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Guest Speaker: RUTH MESSINGER

May 13, 2019

By Mimi Grinker

Ruth Messinger, the Festival’s guest speaker, is an advocate and former Manhattan Borough President. Her activism has taken her from two decades of prominence in NYC government to the global arena and the fight for social justice. She is formerly CEO and currently Global Ambassador of the American Jewish World Service. 
She spoke for us all.  Her insights about transitions, her journey, our journeys and why we’re in TTN were riveting.  

The title, “LOOK BEFORE YOU LEAP: GYMNASTICS AS A METAPHOR - WHAT WE CAN LEARN FROM TRAPEZE ARTISTS AND GYMNASTS TO HELP US IN TIMES OF CHANGE AND TURMOIL, tells it all. 
She said:
“Each of you has made transitions in your life, and some of you are facing transitions right now. Each of you is sufficiently self-aware to be part of The Transition Network.” 
And:
“We see that new bar out there and know it is where we are meant to go.  We hope that there is a way to get there without letting go, but deep down we know that cannot happen.  We know where we are going, we may even believe that there will be smooth sailing on the other side, but to get there we have to take that leap, we have to hurtle across space without a net.  It is scary but it has to happen because it is the only way that real change occurs”


Ruth Messinger’s Speech:

 
LOOK BEFORE YOU LEAP: GYMNASTICS AS A METAPHOR
WHAT WE CAN LEARN FROM TRAPEZE ARTISTS AND GYMNASTS TO HELP US IN TIMES OF CHANGE AND TURMOIL
By RUTH MESSINGER

I express my gratitude to the Lenape people who were stewards of the land and water on which New York rests. I begin my public remarks this way, as is common now in Australia, New Zealand and Canada, because it reminds us that things are always changing and that rights to land and water are critical issues of our time.
 
What I want to do here is to tell you a little bit about my own life transitions, talk about the transitions, which at least some of you have experienced or are facing now, and how these types of transitions hit all of us, and then suggest a few ideas for helping us cope.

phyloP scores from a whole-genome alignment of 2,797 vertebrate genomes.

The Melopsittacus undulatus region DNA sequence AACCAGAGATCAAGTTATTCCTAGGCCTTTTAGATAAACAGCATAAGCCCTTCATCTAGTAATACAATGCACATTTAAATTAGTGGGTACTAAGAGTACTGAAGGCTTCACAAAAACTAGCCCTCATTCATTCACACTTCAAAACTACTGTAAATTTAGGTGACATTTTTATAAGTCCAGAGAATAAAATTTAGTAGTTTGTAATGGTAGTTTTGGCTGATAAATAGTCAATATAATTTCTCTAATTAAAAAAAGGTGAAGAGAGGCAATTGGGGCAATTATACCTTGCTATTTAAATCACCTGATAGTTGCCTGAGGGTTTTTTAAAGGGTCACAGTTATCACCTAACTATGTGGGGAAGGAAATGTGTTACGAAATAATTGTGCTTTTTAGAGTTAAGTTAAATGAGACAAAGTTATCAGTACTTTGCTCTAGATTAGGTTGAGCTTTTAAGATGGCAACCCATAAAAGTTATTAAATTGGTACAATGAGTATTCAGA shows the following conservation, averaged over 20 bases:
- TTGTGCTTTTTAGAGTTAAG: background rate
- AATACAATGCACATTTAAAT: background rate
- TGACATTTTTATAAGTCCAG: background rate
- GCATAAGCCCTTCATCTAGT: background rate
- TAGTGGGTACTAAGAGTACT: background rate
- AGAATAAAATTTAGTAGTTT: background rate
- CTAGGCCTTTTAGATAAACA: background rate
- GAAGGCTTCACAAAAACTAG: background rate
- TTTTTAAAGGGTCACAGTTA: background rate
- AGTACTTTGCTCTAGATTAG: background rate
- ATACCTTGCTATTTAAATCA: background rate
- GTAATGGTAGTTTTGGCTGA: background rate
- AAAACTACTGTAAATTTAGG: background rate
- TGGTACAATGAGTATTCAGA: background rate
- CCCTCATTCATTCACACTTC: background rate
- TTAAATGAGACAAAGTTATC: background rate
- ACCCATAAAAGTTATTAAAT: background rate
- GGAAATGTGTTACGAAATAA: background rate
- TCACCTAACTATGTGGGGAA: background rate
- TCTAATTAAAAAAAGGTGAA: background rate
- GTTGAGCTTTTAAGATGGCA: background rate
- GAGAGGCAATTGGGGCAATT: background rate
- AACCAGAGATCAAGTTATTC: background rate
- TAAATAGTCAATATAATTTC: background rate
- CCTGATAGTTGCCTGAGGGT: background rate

As you heard, I have been around a long time, from shortly after the dinosaurs roamed the earth. So…I have experienced lots of transitions.  I was first determined that I would be a doctor—at least until I was 15—and then I became a social worker.  I went to graduate school sure that I would become a caseworker and then became, instead, an organizer, a policy advocate and a change agent.

I can continue. I assumed I would live in New York which I have, for most of my life.  But I spent two years in Oklahoma, by surprise (a move required by my former husband’s effort to stay out of SE Asia in the 1960s) and those two years in Oklahoma—a wild life transition to a place where I was constantly faced with new situations, many challenges, and some turmoil—shaped most of life, because it helped me learn to how to live and work with people very different than those I knew previously. The people with whom I worked told me right off the bat that they knew no New Yorkers, no women in positions of authority and no Jews…and that I talked too fast.  I told them I could change one of those things—and I did—but that otherwise they and I would have to learn to adjust and get along.